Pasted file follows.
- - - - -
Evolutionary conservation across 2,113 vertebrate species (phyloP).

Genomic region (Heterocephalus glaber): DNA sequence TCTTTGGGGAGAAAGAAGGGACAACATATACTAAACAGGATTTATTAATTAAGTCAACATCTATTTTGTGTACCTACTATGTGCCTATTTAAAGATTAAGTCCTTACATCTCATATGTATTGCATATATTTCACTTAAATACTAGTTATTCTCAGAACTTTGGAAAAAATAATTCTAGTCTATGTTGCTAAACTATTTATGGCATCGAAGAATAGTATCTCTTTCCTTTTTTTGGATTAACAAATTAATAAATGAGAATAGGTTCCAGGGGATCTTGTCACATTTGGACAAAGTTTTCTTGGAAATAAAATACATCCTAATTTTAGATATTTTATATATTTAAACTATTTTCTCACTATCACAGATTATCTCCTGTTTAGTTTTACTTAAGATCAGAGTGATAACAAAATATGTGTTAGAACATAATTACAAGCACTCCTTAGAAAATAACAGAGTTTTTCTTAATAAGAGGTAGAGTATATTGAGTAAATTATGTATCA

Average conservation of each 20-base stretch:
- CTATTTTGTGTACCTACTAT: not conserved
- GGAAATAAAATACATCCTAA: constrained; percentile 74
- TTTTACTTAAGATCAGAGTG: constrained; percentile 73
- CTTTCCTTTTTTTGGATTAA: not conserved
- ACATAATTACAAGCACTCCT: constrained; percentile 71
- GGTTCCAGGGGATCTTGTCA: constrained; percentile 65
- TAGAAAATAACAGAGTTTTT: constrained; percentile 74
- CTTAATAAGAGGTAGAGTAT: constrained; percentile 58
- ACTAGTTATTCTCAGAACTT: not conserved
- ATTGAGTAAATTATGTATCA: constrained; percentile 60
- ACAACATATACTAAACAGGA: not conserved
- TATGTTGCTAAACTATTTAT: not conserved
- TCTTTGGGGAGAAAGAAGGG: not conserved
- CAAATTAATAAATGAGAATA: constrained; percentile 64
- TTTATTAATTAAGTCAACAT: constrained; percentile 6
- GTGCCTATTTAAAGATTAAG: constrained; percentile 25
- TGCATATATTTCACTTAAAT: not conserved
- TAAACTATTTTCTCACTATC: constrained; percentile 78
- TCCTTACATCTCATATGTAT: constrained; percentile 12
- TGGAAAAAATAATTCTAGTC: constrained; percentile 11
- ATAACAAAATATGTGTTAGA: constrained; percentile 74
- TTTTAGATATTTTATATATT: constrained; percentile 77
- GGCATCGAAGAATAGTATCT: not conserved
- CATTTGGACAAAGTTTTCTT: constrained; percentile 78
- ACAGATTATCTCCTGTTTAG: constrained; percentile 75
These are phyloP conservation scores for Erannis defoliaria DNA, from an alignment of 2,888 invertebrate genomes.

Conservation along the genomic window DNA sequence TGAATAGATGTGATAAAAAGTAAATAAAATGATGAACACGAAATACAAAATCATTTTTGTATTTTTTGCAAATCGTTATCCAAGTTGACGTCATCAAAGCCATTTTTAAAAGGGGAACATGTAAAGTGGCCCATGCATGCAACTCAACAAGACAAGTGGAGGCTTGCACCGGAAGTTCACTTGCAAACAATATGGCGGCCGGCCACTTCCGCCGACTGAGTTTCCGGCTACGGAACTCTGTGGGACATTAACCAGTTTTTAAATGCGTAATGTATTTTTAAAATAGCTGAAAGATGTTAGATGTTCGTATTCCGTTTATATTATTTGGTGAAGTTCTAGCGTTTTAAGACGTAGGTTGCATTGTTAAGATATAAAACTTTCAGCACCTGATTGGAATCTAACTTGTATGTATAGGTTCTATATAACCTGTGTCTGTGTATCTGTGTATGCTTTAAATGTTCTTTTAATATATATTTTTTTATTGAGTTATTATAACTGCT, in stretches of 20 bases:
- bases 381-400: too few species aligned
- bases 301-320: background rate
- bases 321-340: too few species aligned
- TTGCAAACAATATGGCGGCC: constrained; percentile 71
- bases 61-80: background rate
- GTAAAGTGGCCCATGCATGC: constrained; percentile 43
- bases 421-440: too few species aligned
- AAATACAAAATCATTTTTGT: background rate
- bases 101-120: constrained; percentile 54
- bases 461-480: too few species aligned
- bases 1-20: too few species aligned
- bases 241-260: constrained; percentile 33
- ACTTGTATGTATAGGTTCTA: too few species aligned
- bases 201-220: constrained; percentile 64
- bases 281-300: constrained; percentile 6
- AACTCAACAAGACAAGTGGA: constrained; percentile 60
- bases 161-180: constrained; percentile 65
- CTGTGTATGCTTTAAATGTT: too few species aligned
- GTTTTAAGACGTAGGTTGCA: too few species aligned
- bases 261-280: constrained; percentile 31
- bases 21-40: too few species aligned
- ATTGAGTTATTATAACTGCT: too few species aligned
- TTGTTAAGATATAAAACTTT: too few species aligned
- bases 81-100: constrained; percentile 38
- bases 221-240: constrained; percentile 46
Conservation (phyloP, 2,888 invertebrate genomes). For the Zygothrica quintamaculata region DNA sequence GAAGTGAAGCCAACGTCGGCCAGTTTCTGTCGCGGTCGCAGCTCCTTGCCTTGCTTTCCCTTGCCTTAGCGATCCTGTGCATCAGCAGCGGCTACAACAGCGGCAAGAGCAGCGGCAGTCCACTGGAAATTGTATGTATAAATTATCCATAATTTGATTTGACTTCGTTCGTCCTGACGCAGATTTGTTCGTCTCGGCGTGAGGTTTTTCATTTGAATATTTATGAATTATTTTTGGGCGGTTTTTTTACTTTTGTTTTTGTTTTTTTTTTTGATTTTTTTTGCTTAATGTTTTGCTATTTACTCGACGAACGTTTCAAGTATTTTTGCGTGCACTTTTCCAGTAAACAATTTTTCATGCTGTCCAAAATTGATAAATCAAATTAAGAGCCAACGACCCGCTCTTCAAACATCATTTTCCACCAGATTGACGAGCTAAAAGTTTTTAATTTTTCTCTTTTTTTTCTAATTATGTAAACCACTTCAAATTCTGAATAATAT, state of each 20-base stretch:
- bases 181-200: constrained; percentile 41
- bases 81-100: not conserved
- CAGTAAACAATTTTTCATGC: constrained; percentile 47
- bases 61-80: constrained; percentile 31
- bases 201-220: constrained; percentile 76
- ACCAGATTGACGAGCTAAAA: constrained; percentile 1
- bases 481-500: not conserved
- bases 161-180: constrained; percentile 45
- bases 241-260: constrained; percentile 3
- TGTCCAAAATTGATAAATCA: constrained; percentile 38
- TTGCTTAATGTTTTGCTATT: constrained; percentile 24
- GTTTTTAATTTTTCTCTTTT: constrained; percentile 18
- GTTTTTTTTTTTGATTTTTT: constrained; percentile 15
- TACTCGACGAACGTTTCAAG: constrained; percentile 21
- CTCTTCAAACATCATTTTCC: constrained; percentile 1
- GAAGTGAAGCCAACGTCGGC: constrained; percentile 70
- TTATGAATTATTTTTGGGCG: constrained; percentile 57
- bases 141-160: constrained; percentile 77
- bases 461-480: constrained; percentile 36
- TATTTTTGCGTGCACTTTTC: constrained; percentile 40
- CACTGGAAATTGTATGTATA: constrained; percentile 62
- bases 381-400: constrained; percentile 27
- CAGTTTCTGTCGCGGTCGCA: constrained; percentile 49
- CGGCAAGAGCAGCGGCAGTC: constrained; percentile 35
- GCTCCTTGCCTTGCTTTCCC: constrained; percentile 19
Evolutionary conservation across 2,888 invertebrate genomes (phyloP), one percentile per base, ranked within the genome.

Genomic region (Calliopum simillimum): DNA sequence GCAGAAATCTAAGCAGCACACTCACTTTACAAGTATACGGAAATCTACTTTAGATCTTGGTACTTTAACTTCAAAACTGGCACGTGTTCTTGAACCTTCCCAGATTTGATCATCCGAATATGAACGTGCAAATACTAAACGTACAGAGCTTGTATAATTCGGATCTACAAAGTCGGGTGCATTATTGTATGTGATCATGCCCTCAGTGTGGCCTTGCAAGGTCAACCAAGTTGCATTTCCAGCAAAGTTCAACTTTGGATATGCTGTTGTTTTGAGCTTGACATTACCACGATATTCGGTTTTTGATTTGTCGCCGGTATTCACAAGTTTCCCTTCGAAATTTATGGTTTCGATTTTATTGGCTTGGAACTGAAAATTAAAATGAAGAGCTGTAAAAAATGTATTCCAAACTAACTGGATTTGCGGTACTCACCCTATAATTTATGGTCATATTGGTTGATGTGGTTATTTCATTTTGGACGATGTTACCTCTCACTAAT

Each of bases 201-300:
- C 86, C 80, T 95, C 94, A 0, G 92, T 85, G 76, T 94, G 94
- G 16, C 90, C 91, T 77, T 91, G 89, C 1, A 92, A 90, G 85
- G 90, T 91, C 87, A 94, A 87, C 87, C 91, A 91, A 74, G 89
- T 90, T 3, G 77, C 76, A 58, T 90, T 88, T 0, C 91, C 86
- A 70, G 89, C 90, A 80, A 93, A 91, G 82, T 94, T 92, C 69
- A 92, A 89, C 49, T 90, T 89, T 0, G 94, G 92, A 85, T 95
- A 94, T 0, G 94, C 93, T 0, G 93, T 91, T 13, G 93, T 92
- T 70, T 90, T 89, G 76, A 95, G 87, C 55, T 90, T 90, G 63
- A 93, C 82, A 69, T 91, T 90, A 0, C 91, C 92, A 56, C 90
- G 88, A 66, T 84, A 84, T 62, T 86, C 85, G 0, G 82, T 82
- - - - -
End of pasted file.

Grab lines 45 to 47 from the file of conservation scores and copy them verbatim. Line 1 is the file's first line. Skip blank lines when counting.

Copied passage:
- bases 281-300: constrained; percentile 6
- AACTCAACAAGACAAGTGGA: constrained; percentile 60
- bases 161-180: constrained; percentile 65